So, if someone in your life (or you) fancy a wee bit of “mixing the absurd with the sublime” (Maria Apichella) or “reality in all of its rough complexity.” (Katie Ailes) or even “blue collar muscularity”(Martin Malone)…or all three! 

Look no further.




Was a busy month. I haven’t been as attentive to this blog as I ‘should’ be…but, at my age, perhaps ‘should’ is a threadbare verb.

I’ve been very busy progressing two on-going projects.

Bass: a novel I started 12 years ago and, thanks to generous critical support from Martin Walsh, Mandy Haggith, Rae Cowie, Ashley Milne and especially Mary Armour, seems to be progressing towards a final-final draft.

Pibroch : a spoken word performance/ poetry collection for which I should acknowledge the support of Imogen Stirling, Hamish Napier, Aileen Ackland and Elizabeth Rimmer.

This has been a weird year (I am sure for all of us) but the opportunity to focus, at this point in my writing journey, on large and (I hope) important projects has been a blessing. As has the continuing support of such as rich and insightful variety of correspondents and critical friends.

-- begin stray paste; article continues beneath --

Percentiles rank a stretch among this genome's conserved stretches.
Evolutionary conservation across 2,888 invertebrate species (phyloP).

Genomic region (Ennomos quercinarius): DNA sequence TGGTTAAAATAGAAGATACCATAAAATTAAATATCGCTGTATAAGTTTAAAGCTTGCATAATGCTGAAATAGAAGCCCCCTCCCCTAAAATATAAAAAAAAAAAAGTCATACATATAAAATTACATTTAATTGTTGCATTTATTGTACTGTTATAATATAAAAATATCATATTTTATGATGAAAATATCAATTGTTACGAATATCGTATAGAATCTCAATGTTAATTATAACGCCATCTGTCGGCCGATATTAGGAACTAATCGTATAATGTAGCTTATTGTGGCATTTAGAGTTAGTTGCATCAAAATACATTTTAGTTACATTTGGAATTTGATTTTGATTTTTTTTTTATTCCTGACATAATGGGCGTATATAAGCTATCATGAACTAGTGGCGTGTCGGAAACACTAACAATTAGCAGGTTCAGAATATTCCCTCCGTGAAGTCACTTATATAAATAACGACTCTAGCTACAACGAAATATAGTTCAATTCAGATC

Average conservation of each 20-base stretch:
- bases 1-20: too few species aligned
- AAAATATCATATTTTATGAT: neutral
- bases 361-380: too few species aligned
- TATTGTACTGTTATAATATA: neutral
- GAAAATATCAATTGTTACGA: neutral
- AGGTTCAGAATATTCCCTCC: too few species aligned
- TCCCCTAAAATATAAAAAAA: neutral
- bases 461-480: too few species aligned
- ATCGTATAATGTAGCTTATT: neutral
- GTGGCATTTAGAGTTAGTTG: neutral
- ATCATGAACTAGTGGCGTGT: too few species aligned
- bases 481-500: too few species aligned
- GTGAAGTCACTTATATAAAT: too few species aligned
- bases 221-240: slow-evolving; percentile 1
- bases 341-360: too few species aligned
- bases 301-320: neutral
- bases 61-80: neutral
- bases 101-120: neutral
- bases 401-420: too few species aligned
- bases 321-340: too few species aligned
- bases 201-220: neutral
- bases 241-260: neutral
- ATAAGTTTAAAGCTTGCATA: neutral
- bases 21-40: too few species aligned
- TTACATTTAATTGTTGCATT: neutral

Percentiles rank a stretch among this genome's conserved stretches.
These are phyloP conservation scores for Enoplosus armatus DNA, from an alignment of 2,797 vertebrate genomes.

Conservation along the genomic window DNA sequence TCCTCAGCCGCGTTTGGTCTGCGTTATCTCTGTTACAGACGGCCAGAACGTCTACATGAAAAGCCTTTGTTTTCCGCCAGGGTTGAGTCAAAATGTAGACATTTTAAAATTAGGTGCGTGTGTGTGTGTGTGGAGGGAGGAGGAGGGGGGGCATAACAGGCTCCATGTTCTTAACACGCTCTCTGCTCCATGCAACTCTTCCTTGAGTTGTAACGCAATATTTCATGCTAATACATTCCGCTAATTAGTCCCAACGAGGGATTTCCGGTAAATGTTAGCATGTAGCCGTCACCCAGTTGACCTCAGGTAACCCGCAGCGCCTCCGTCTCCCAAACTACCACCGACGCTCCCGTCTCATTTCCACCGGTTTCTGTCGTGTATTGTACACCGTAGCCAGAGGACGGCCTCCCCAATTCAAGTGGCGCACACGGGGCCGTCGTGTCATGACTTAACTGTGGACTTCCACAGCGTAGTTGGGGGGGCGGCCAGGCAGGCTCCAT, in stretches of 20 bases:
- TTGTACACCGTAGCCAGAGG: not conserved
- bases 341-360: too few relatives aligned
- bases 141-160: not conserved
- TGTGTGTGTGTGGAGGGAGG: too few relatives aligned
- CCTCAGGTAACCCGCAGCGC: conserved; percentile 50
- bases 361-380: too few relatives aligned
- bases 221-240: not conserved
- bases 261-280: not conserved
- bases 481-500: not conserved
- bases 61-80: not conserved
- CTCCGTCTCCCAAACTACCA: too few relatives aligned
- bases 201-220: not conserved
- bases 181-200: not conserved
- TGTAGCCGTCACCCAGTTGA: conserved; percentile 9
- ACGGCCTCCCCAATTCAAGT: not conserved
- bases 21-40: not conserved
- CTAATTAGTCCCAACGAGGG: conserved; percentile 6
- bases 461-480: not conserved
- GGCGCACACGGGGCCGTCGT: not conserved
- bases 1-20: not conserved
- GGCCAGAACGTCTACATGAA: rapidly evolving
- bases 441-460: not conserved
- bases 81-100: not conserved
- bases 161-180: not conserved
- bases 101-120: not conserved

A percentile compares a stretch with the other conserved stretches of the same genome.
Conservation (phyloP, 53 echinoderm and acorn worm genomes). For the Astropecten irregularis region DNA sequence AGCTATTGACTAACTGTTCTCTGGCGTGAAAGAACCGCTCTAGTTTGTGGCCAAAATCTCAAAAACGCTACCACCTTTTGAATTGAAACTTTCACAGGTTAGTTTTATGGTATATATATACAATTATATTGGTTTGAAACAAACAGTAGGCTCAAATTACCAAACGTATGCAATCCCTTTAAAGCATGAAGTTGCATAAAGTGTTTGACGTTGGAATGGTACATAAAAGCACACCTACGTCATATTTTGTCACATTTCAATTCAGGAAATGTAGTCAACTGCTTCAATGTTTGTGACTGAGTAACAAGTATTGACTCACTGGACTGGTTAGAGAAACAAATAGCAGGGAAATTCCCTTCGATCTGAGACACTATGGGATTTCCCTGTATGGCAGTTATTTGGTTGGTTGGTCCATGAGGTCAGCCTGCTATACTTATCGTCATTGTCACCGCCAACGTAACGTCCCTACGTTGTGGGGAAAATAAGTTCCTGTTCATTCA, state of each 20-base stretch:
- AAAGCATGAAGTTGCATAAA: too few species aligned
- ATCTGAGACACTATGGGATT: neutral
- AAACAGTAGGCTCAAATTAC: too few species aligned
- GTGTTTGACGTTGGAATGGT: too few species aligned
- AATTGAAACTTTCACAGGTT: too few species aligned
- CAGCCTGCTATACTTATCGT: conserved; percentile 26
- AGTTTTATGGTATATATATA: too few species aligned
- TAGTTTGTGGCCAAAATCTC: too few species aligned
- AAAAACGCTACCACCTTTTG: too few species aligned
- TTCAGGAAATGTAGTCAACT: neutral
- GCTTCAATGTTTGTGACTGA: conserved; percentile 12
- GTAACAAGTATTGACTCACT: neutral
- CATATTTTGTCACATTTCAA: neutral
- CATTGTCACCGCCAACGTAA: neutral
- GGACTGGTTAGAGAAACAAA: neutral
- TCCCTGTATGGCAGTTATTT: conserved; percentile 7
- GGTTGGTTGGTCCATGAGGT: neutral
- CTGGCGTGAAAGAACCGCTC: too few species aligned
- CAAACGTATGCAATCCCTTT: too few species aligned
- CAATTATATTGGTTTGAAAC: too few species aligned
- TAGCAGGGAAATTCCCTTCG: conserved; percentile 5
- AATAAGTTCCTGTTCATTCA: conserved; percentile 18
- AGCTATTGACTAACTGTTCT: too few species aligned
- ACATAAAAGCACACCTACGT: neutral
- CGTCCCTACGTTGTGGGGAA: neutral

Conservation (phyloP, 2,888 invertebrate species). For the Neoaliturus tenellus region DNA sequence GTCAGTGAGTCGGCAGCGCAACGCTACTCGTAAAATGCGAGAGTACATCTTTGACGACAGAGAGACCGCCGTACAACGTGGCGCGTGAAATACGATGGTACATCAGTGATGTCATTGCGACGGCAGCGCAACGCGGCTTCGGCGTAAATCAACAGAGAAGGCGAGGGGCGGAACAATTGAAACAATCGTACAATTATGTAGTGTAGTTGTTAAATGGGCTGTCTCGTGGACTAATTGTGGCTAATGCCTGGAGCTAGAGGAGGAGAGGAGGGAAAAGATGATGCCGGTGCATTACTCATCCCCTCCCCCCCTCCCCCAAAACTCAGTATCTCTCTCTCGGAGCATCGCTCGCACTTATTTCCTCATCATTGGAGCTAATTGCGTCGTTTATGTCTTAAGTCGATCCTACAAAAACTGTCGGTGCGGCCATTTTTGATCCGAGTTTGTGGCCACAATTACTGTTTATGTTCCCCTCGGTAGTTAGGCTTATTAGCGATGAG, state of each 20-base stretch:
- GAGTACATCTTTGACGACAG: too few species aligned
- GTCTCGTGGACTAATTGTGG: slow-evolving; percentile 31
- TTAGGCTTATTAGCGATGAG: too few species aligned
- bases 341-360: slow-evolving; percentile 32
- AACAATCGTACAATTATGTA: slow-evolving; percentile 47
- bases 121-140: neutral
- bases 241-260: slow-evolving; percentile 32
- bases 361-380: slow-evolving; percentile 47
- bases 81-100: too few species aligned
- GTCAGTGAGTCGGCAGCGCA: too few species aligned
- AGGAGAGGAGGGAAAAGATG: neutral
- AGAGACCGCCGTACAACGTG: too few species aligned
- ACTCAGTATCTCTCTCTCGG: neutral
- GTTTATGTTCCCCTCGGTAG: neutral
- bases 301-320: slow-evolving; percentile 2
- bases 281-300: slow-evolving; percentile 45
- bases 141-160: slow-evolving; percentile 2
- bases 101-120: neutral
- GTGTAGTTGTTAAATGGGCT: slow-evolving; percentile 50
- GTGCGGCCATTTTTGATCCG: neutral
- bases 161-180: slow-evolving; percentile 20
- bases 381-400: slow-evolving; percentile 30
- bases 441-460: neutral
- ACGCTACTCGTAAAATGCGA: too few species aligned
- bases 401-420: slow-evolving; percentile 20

Yes: perhaps these close ties would not have been forged in these unusual circumstances. But the power of these artistic friendships at this time has been invaluable.

Thank you all!

Some of the elements of Pibroch got their first ‘outing’ as part of the Geological Societies ‘Geopoetry 2020’ event this month. My thanks to Patrick Corbett, Norrie Bissell and all the other organisers. Sneak preview on @geolsoc YouTube channel 1hr 45m. Comments very welcome.

Return of WORD festival on the way.

Next week sees the return to the North East calendar of a dedicated literary festival with a great programme including some of my favourite contemporary writers including Eimear McBride, Leila Aboulela and Lemn Sissay.